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Hoffmann, R. A wiki for the life sciences where authorship matters. Nature Genetics (2008)

Interindividual variation in the isomerization of 4-hydroxytamoxifen by human liver microsomes: involvement of cytochromes P450.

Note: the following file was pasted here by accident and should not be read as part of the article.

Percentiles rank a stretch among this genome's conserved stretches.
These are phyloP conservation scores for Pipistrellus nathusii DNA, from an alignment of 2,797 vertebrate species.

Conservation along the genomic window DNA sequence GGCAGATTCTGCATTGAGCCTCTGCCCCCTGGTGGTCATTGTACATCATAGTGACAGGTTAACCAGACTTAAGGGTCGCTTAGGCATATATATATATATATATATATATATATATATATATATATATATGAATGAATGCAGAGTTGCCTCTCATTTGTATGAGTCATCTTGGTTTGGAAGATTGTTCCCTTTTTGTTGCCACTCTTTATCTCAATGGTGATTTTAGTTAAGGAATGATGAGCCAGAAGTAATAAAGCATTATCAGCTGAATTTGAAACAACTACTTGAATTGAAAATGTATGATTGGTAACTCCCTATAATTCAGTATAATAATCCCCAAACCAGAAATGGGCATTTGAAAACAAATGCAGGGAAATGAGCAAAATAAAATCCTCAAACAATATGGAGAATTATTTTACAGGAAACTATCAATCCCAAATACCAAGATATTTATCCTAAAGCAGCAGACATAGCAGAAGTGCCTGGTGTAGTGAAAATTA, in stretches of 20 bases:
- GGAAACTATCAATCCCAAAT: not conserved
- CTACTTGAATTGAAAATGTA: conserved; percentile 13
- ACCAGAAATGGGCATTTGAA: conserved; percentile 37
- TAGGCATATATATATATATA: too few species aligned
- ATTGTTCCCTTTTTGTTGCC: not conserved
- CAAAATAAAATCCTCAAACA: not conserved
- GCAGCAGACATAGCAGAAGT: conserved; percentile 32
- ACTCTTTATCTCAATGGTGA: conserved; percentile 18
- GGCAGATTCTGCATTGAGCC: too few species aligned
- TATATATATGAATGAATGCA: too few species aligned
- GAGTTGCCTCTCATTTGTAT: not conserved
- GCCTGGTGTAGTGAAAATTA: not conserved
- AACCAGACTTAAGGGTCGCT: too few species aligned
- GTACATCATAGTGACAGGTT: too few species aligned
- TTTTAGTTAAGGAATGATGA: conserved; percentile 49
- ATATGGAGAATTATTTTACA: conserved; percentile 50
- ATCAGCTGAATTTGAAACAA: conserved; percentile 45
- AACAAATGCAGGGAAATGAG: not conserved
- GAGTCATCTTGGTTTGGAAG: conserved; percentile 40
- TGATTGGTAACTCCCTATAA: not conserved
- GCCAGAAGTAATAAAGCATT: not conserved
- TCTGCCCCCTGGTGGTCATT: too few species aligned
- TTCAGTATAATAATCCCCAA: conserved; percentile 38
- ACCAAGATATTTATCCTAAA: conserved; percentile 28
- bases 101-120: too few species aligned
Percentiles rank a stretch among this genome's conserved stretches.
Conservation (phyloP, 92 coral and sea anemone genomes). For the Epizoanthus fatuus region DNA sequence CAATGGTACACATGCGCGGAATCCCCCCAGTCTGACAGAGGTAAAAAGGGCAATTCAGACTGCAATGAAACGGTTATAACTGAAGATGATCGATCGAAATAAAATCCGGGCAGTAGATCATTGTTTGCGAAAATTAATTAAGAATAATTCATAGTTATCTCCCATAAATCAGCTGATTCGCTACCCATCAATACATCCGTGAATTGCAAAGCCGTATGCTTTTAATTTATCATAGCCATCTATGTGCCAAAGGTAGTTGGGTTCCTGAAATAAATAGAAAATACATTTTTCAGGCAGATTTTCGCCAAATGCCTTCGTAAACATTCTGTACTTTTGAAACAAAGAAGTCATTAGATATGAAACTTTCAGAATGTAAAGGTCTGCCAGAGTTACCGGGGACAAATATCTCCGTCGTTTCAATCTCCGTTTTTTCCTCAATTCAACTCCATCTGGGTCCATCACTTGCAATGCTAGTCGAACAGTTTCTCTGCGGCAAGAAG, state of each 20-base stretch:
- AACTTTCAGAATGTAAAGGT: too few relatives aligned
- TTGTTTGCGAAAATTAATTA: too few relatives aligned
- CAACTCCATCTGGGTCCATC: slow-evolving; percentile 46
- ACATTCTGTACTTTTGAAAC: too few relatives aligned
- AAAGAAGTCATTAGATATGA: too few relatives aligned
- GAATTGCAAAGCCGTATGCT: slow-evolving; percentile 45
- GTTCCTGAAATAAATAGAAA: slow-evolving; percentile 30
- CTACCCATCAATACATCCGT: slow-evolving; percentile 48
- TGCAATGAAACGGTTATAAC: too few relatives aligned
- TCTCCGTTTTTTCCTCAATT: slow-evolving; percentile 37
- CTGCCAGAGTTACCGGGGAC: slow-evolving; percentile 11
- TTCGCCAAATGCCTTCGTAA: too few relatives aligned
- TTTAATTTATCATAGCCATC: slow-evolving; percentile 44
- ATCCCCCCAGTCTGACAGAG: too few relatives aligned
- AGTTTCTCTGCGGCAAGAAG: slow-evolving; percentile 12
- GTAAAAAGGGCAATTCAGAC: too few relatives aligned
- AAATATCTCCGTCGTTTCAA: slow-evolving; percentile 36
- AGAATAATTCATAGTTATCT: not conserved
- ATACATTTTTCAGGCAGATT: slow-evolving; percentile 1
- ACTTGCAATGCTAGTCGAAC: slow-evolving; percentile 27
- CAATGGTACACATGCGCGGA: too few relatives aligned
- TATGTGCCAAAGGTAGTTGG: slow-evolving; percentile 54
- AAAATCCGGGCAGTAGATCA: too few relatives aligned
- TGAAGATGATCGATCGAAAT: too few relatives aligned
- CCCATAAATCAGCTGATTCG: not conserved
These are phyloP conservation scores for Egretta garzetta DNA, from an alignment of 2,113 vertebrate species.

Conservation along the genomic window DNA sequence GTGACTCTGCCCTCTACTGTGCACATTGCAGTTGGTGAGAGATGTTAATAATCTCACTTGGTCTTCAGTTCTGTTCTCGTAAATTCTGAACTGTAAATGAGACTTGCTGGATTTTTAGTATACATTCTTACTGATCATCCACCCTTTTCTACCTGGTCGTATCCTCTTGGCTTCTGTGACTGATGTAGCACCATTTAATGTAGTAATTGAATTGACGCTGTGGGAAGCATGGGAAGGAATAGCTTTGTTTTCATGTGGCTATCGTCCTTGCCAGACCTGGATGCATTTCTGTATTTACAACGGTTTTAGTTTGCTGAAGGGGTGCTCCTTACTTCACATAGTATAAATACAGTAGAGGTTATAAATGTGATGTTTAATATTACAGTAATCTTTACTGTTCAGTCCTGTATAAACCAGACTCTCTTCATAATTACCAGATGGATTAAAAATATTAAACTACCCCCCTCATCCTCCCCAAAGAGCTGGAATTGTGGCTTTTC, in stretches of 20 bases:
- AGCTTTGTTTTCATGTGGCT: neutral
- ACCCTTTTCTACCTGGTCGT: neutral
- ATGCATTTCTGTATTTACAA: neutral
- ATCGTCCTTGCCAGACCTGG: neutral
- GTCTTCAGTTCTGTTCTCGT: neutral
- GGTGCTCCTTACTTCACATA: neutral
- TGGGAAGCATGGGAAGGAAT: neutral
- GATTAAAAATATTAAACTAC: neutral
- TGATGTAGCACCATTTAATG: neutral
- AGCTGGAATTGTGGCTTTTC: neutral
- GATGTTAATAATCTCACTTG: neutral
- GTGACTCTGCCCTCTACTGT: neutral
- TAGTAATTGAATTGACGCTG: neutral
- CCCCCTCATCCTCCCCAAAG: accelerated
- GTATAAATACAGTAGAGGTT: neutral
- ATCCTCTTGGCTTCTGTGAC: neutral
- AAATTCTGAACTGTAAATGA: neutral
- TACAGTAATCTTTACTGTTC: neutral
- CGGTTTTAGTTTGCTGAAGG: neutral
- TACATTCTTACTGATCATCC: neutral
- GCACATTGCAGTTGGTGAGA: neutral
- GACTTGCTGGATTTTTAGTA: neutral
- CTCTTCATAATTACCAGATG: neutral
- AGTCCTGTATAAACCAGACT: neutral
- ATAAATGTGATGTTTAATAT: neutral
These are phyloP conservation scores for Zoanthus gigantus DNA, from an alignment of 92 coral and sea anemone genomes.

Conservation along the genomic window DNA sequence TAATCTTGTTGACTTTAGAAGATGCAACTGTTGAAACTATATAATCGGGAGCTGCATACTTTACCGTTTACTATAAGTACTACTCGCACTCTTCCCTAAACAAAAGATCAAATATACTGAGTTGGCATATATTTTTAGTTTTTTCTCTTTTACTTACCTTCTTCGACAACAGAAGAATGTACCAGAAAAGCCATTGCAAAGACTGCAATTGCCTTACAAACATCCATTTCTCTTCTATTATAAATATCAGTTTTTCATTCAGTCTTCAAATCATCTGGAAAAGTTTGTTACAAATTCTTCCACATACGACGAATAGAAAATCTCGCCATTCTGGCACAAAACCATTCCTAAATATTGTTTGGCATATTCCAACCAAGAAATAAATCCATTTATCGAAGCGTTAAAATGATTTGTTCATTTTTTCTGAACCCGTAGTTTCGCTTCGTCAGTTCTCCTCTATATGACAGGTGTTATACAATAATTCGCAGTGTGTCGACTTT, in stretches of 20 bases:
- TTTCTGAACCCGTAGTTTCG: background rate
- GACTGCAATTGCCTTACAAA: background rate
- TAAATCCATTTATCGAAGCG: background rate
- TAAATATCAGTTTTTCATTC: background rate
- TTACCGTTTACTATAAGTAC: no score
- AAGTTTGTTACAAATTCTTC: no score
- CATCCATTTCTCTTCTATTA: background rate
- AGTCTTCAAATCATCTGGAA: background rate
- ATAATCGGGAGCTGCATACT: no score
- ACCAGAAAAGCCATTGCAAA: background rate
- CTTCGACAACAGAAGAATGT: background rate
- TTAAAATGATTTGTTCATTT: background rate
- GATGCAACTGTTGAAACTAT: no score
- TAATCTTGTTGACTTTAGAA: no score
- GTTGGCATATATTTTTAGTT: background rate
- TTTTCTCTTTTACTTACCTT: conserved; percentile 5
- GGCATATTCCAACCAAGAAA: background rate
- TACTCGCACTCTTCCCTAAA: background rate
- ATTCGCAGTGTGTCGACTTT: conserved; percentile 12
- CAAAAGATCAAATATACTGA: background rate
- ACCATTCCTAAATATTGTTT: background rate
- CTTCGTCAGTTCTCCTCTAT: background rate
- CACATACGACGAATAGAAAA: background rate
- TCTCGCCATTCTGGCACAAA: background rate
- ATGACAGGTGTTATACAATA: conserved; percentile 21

Tamoxifen and its metabolite 4-hydroxytamoxifen can both exist as geometrical isomers. Trans-tamoxifen is an oestrogen receptor antagonist and is used for the treatment of breast cancer. Trans-4-hydroxytamoxifen is 100 times more anti-oestrogenic than trans-tamoxifen. The cis isomers of tamoxifen and 4-hydroxytamoxifen are oestrogenic and weakly anti-oestrogenic or oestrogenic respectively. Both isomers of 4-hydroxytamoxifen have been detected in breast tumours of patients treated with trans-tamoxifen and it has been proposed that enzymatic isomerization of 4-hydroxytamoxifen occurs in vivo, resulting in resistance to tamoxifen therapy. We have investigated the isomerization of 4-hydroxytamoxifen by human liver microsomes and whether it is mediated by cytochromes P450. Microsomes from five of the 12 livers examined catalysed the interconversion of trans- and cis-4-hydroxytamoxifen (0.52 microM) when incubated for 40 min with an NADPH-generating system. Between 51 and 64% conversion of trans-4-hydroxytamoxifen was observed. Cis-4-hydroxytamoxifen was also converted to trans-4-hydroxytamoxifen (range 22-27%). Incubations with control, heat-treated microsomes resulted in approximately 1% isomerization of trans-4-hydroxytamoxifen. The extent of isomerization of trans- to cis-4-hydroxytamoxifen observed in microsomes from the other seven livers (range 2-8%) did not greatly exceed that seen in heat-inactivated microsomes. Enzymatic isomerization required NADPH and was inhibited by SKF 525A and ketoconazole, indicating the involvement of cytochromes P450. Enzymatic isomerization of trans-tamoxifen and trans-droloxifene (the 3-hydroxy synthetic analogue of tamoxifen) was not observed. These findings may have implications for the safe and effective use of tamoxifen.[1]


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